So in our country if you don't have money or paper that promises some kind of promise of payment in the future, you will be sick or whatever. We know that's not what happens in this country. What happens is most of us get substandard care. Not at the doctor level. I think we have excellent doctors and urgent care facilities that offer general practice doctors now. My personal physician who I love is so busy I often utilize an urgent med facility when I don't have an appt but need to see a physician. I see the biggest problem in the hospitals. Hospitals are the real black holes of the universe.


#26

This is actually a case where the insurers are the good guys, with some of the providers & consumers as the bad guys. Certain providers are setting up "charities" to fund "award" recipients who currently get Medicaid to free ACA coverage instead, so that they can the higher reimbursements from the ACA plans than from Medicaid. And of course there are folks who don't want to buy insurance because the individual mandate is so weak. And the bottom line is that the public is acting like a bunch of crybabies who want all the good from the ACA but not the bad (i.e., the mandate).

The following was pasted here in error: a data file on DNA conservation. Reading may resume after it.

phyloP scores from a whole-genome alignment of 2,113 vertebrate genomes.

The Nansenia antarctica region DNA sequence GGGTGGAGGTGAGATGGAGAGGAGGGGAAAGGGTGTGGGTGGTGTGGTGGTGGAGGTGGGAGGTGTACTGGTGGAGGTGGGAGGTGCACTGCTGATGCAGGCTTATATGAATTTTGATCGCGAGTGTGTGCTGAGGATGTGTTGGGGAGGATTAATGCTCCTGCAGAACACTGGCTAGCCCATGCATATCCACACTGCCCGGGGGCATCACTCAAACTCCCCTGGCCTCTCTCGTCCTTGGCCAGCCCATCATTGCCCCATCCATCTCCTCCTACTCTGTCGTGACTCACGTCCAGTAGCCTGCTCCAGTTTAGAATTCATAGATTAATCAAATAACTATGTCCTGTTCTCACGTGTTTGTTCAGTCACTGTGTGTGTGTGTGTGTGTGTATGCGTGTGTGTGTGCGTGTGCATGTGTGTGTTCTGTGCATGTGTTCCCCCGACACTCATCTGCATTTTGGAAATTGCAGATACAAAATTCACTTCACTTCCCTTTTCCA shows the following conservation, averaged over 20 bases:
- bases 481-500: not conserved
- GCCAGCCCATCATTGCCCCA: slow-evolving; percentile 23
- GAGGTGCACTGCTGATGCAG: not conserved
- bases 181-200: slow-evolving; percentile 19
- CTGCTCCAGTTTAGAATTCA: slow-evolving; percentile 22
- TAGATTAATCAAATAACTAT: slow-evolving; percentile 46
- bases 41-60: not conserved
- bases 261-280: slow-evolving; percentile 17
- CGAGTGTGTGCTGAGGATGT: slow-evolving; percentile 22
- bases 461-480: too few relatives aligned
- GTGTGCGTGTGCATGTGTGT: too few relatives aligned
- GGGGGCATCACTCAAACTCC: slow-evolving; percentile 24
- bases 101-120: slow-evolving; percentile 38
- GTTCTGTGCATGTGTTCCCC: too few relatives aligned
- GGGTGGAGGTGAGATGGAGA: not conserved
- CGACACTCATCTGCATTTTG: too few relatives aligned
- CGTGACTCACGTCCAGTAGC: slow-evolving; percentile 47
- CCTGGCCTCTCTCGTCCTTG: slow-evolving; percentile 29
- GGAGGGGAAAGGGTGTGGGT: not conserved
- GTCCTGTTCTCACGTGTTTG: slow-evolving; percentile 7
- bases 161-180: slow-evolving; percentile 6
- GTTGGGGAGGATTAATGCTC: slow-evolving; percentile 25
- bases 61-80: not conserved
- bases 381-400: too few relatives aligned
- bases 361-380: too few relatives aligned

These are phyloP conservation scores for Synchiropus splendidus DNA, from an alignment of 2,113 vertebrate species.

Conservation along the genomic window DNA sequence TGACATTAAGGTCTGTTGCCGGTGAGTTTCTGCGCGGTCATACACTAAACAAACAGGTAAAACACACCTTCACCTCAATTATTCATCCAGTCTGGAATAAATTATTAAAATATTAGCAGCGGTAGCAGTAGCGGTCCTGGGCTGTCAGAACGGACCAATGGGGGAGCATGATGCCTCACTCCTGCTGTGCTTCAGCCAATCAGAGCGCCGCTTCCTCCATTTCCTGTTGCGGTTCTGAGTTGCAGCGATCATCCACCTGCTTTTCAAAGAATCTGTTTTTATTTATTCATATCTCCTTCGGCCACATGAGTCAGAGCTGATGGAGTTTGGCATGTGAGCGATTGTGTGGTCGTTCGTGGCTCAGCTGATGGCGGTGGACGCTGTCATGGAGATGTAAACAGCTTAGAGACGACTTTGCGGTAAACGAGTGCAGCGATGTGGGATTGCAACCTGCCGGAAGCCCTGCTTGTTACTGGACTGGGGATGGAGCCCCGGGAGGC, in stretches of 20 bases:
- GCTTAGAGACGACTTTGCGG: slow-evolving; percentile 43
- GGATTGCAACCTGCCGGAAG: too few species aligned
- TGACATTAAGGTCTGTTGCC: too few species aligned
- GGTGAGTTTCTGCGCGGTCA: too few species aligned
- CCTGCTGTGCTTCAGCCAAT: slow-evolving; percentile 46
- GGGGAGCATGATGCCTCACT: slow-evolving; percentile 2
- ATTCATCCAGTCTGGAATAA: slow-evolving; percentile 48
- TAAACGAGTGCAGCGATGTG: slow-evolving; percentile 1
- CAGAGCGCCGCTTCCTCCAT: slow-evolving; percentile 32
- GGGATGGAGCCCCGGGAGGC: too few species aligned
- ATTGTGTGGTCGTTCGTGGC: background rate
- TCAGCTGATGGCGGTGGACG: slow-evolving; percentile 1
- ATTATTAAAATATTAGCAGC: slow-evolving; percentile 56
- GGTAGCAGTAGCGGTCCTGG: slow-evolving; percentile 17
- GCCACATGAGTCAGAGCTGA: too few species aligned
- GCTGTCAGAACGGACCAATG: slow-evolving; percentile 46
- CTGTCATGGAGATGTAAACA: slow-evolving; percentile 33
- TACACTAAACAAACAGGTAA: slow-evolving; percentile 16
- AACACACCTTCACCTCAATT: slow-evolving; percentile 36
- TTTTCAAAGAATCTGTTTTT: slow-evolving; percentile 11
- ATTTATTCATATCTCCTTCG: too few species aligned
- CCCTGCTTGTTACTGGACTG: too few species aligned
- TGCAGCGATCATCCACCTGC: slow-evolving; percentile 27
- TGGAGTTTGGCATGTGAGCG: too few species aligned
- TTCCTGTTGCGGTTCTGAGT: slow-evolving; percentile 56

I think the direction to go in is to set up the public option that is not actuarially neutral, but rather that is set to correspond to a "normal" risk pool that an employer group would have, with the deficit of premiums paid for by the general fund; this would be similar to the idea of high-risk pools, except that it would be guaranteed to be sufficient. This public option would be default policy for anyone to join.

So with this public option available, a lot of the regulation connected to the ACA can go away (there should still some regulation to make sure that junk insurance is not sold, etc.) along with individual mandate and the requirement of guaranteed issue, and the Republicans can be left to play their market-based games to their hearts' content. In essence this system creates a hybrid form of single-payer, with folks who don't want to join it allowed to try to beat it with their system. Everyone is happy.